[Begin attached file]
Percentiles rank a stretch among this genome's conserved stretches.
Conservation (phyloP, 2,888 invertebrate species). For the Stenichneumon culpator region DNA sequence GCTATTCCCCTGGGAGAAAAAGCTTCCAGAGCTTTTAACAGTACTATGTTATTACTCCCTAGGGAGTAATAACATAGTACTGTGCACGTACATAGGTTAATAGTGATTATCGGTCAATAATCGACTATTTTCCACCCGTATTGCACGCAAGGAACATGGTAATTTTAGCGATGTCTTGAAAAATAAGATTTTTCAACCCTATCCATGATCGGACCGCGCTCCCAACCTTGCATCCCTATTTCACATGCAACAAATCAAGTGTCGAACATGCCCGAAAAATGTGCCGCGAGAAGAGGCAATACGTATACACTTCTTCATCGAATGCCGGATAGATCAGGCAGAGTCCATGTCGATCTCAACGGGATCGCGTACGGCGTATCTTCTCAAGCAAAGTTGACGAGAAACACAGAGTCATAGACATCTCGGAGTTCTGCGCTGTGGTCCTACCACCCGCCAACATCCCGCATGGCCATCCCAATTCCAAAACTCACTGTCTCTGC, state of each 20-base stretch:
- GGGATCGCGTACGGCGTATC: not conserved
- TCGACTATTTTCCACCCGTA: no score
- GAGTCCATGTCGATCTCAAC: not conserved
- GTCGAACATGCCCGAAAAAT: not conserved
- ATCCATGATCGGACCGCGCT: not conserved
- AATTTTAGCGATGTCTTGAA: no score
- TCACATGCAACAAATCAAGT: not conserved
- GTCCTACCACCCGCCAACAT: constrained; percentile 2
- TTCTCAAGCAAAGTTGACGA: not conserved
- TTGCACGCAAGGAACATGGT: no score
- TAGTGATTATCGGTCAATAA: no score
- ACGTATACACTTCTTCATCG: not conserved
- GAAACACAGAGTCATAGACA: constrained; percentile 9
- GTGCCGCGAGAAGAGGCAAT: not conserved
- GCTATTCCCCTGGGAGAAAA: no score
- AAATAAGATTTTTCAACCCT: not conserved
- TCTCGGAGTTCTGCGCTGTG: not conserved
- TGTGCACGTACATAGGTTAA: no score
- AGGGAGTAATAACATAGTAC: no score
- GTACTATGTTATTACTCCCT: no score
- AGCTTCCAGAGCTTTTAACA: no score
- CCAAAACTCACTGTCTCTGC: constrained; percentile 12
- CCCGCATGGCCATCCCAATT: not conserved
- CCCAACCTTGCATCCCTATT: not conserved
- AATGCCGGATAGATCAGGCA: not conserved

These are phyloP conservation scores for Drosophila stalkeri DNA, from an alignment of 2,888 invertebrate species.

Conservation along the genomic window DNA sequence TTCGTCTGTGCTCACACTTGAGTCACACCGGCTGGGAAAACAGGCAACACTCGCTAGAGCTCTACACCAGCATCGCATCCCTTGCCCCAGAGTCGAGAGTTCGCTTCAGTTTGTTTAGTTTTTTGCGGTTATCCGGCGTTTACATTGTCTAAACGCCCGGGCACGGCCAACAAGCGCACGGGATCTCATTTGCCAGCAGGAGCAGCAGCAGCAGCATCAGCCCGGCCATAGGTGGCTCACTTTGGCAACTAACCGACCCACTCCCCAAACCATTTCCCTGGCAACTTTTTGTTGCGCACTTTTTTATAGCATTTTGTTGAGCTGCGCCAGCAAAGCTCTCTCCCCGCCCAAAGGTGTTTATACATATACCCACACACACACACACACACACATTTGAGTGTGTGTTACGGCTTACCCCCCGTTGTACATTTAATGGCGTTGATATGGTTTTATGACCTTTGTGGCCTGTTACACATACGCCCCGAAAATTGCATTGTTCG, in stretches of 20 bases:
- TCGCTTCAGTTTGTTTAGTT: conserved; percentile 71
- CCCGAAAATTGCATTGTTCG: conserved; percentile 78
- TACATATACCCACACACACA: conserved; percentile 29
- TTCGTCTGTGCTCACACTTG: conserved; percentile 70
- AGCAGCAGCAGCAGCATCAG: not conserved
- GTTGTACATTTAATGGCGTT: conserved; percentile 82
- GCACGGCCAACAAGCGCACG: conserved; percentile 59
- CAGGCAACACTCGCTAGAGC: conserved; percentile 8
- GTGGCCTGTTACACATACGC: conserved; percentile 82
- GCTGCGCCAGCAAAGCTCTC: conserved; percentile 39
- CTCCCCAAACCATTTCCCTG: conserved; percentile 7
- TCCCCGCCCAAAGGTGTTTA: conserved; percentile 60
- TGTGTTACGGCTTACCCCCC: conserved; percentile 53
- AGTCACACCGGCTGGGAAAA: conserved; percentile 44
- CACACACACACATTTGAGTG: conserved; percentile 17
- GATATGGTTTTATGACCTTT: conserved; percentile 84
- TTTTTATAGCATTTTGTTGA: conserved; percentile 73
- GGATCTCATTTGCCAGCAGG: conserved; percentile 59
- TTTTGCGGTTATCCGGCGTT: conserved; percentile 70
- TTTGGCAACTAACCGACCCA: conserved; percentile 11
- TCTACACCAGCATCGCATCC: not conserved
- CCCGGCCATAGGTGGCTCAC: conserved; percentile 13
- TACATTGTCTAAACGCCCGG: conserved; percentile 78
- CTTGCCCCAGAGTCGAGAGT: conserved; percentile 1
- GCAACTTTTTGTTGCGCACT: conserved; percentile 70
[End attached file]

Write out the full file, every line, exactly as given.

Percentiles rank a stretch among this genome's conserved stretches.
Conservation (phyloP, 2,888 invertebrate species). For the Stenichneumon culpator region DNA sequence GCTATTCCCCTGGGAGAAAAAGCTTCCAGAGCTTTTAACAGTACTATGTTATTACTCCCTAGGGAGTAATAACATAGTACTGTGCACGTACATAGGTTAATAGTGATTATCGGTCAATAATCGACTATTTTCCACCCGTATTGCACGCAAGGAACATGGTAATTTTAGCGATGTCTTGAAAAATAAGATTTTTCAACCCTATCCATGATCGGACCGCGCTCCCAACCTTGCATCCCTATTTCACATGCAACAAATCAAGTGTCGAACATGCCCGAAAAATGTGCCGCGAGAAGAGGCAATACGTATACACTTCTTCATCGAATGCCGGATAGATCAGGCAGAGTCCATGTCGATCTCAACGGGATCGCGTACGGCGTATCTTCTCAAGCAAAGTTGACGAGAAACACAGAGTCATAGACATCTCGGAGTTCTGCGCTGTGGTCCTACCACCCGCCAACATCCCGCATGGCCATCCCAATTCCAAAACTCACTGTCTCTGC, state of each 20-base stretch:
- GGGATCGCGTACGGCGTATC: not conserved
- TCGACTATTTTCCACCCGTA: no score
- GAGTCCATGTCGATCTCAAC: not conserved
- GTCGAACATGCCCGAAAAAT: not conserved
- ATCCATGATCGGACCGCGCT: not conserved
- AATTTTAGCGATGTCTTGAA: no score
- TCACATGCAACAAATCAAGT: not conserved
- GTCCTACCACCCGCCAACAT: constrained; percentile 2
- TTCTCAAGCAAAGTTGACGA: not conserved
- TTGCACGCAAGGAACATGGT: no score
- TAGTGATTATCGGTCAATAA: no score
- ACGTATACACTTCTTCATCG: not conserved
- GAAACACAGAGTCATAGACA: constrained; percentile 9
- GTGCCGCGAGAAGAGGCAAT: not conserved
- GCTATTCCCCTGGGAGAAAA: no score
- AAATAAGATTTTTCAACCCT: not conserved
- TCTCGGAGTTCTGCGCTGTG: not conserved
- TGTGCACGTACATAGGTTAA: no score
- AGGGAGTAATAACATAGTAC: no score
- GTACTATGTTATTACTCCCT: no score
- AGCTTCCAGAGCTTTTAACA: no score
- CCAAAACTCACTGTCTCTGC: constrained; percentile 12
- CCCGCATGGCCATCCCAATT: not conserved
- CCCAACCTTGCATCCCTATT: not conserved
- AATGCCGGATAGATCAGGCA: not conserved

These are phyloP conservation scores for Drosophila stalkeri DNA, from an alignment of 2,888 invertebrate species.

Conservation along the genomic window DNA sequence TTCGTCTGTGCTCACACTTGAGTCACACCGGCTGGGAAAACAGGCAACACTCGCTAGAGCTCTACACCAGCATCGCATCCCTTGCCCCAGAGTCGAGAGTTCGCTTCAGTTTGTTTAGTTTTTTGCGGTTATCCGGCGTTTACATTGTCTAAACGCCCGGGCACGGCCAACAAGCGCACGGGATCTCATTTGCCAGCAGGAGCAGCAGCAGCAGCATCAGCCCGGCCATAGGTGGCTCACTTTGGCAACTAACCGACCCACTCCCCAAACCATTTCCCTGGCAACTTTTTGTTGCGCACTTTTTTATAGCATTTTGTTGAGCTGCGCCAGCAAAGCTCTCTCCCCGCCCAAAGGTGTTTATACATATACCCACACACACACACACACACACATTTGAGTGTGTGTTACGGCTTACCCCCCGTTGTACATTTAATGGCGTTGATATGGTTTTATGACCTTTGTGGCCTGTTACACATACGCCCCGAAAATTGCATTGTTCG, in stretches of 20 bases:
- TCGCTTCAGTTTGTTTAGTT: conserved; percentile 71
- CCCGAAAATTGCATTGTTCG: conserved; percentile 78
- TACATATACCCACACACACA: conserved; percentile 29
- TTCGTCTGTGCTCACACTTG: conserved; percentile 70
- AGCAGCAGCAGCAGCATCAG: not conserved
- GTTGTACATTTAATGGCGTT: conserved; percentile 82
- GCACGGCCAACAAGCGCACG: conserved; percentile 59
- CAGGCAACACTCGCTAGAGC: conserved; percentile 8
- GTGGCCTGTTACACATACGC: conserved; percentile 82
- GCTGCGCCAGCAAAGCTCTC: conserved; percentile 39
- CTCCCCAAACCATTTCCCTG: conserved; percentile 7
- TCCCCGCCCAAAGGTGTTTA: conserved; percentile 60
- TGTGTTACGGCTTACCCCCC: conserved; percentile 53
- AGTCACACCGGCTGGGAAAA: conserved; percentile 44
- CACACACACACATTTGAGTG: conserved; percentile 17
- GATATGGTTTTATGACCTTT: conserved; percentile 84
- TTTTTATAGCATTTTGTTGA: conserved; percentile 73
- GGATCTCATTTGCCAGCAGG: conserved; percentile 59
- TTTTGCGGTTATCCGGCGTT: conserved; percentile 70
- TTTGGCAACTAACCGACCCA: conserved; percentile 11
- TCTACACCAGCATCGCATCC: not conserved
- CCCGGCCATAGGTGGCTCAC: conserved; percentile 13
- TACATTGTCTAAACGCCCGG: conserved; percentile 78
- CTTGCCCCAGAGTCGAGAGT: conserved; percentile 1
- GCAACTTTTTGTTGCGCACT: conserved; percentile 70